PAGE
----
*I received a free copy of this book, with thanks to the author and BookSirens. The decision to review and my opinions are my own.*
Blurb: What if a stray virus accidentally killed all the men on earth?
Athena Vosh lives just like any other teenager from the year 2099. She watches reality shows with her friends, eats well, and occasionally wonders to herself: what would life be like if men were still alive?
It has been almost 50 years since an experimental virus accidentally killed all the men on earth. However, a controversial project is currently underway to bring men back. There’s just one catch. The project has been sabotaged.
So begins the award-winning novel, Athena’s Choice. When the police of 2099 are tasked with finding the saboteur, they receive a mysterious command to investigate the otherwise innocuous Athena Vosh. After it becomes clear that the young girl might know more than she lets on, Athena is brought in to participate in the official investigation. Simultaneously, the girl begins to experience a series of cryptic dreams featuring a ruined library and an old book containing the saboteur’s true identity. As the police close in on their prize, Athena finds herself on a journey of her own. Her clue-filled dreams and incorruptible spirit bring her face-to-face with a pair of forgotten truths about happiness and gender. The world waits to see if men will return as Athena fights a separate battle, culminating in the choice that will define her and others’ lives forever.
Utopia or dystopia… which it is just depends on your perspective.
Athena’s Choice is about just that – the two sides to every coin; two sides to every story; two choices, bring men back or leave them gone.
Athena lives in the future, where an accident with a genetically modified virus has wiped out the whole of mankind. Womankind survived mostly intact. We see her idyllistic life as an artist, living in rural bliss with her best friend and lover, Nomi (who also happens to be a millionaire). Athena’s food and clothing are created for her daily by her in-home AI (think Alexa in the future!) and anything else she needs is covered by her Citizen Benefit payment. But something is still missing…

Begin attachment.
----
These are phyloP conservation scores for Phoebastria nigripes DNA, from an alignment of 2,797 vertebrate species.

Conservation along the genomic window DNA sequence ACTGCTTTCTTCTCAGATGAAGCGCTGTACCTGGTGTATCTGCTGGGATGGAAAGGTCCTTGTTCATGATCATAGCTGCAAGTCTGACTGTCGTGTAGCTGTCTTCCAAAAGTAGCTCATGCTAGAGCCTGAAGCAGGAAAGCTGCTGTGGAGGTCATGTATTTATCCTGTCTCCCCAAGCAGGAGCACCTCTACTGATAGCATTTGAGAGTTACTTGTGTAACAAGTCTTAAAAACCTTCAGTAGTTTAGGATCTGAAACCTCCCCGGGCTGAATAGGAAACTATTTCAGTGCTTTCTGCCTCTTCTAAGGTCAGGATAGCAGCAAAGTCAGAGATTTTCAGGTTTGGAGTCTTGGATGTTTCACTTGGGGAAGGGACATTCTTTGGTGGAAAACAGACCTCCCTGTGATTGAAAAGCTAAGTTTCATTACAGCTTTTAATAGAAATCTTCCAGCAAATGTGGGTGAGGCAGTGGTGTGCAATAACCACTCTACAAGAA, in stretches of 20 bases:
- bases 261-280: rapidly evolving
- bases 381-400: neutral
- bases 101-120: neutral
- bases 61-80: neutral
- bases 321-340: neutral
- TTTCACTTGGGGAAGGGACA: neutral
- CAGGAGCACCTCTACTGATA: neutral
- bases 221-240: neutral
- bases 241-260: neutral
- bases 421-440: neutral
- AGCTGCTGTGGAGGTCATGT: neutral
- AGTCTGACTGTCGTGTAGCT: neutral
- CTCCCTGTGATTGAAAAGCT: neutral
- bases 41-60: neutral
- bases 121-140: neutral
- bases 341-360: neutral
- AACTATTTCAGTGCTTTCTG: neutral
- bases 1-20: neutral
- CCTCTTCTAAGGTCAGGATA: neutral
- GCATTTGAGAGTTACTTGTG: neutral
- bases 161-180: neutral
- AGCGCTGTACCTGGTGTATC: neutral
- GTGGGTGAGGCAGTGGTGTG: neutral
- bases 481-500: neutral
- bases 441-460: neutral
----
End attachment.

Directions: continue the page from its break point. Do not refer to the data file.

Her repeated dreams (and fantasies) of strong, rugged men, buffaloes and a ruined library eventually lead to her being embroiled in the investigation of the theft of the Lazarus Genome – a controversial research project looking at restoring men to the world after more than 40 years without them.
At first thought I wondered why this would even be controversial at all! Half of humanity has been rendered extinct… why wouldn’t you want to reverse that?! Adam Boostrom paints quite a compelling moral complexity here though, despite using somewhat simplified gender stereotypes (which he acknowledges and explains within the narrative). If you knew that crime, especially violent crime, had dropped into almost non-existence along with world poverty and world hunger… If there had been no wars, just peace and prosperity for decades… Hmmmm…
As with any moral issue, there are extremes, represented here by groups like Women First and Lonely Hearts respectively. There is actually both sympathy and rational reasoning behind both positions as the story unfolds, which makes it increasingly harder to come to a definitive position. Which is a problem for Athena, given the title of the book!
Not everyone will be satisfied by the ending the author has presented, but I feel it was the only possible ‘choice’ given everything that came before. After all, an important theme of the story is about personal morality and how it can be applied to public decision-making (and whether it should, and who decides), and it is clear that, in fiction as well as reality, the ‘right’ choice depends on your individual perspective.
Athena’s Choice is a thought-provoking (if simplified) exploration of gender politics and ethical decision-making, ideal for young adult readers or book groups looking for some emotive discussion-points.
You humans think that your bodies crumble and die because you are made of delicate, organic material. You think that because I am composed of complex, metallic alloys that I can live forever. You are missing the point. Your bodies do not fail because they are carbon-based — redwoods are carbon-based yet their bodies endure for thousands upon thousands of years. Your bodies fail because there is no reason for them to continue after your minds fail, after your creativity and brilliance fade. No matter how many organs you replace, no matter how many diseases you cure, the end awaits you, as it awaits me. All intelligent life is born to die.
– Adam Boostrom, Athena’s Choice
Athena’s Choice is available on Amazon right now!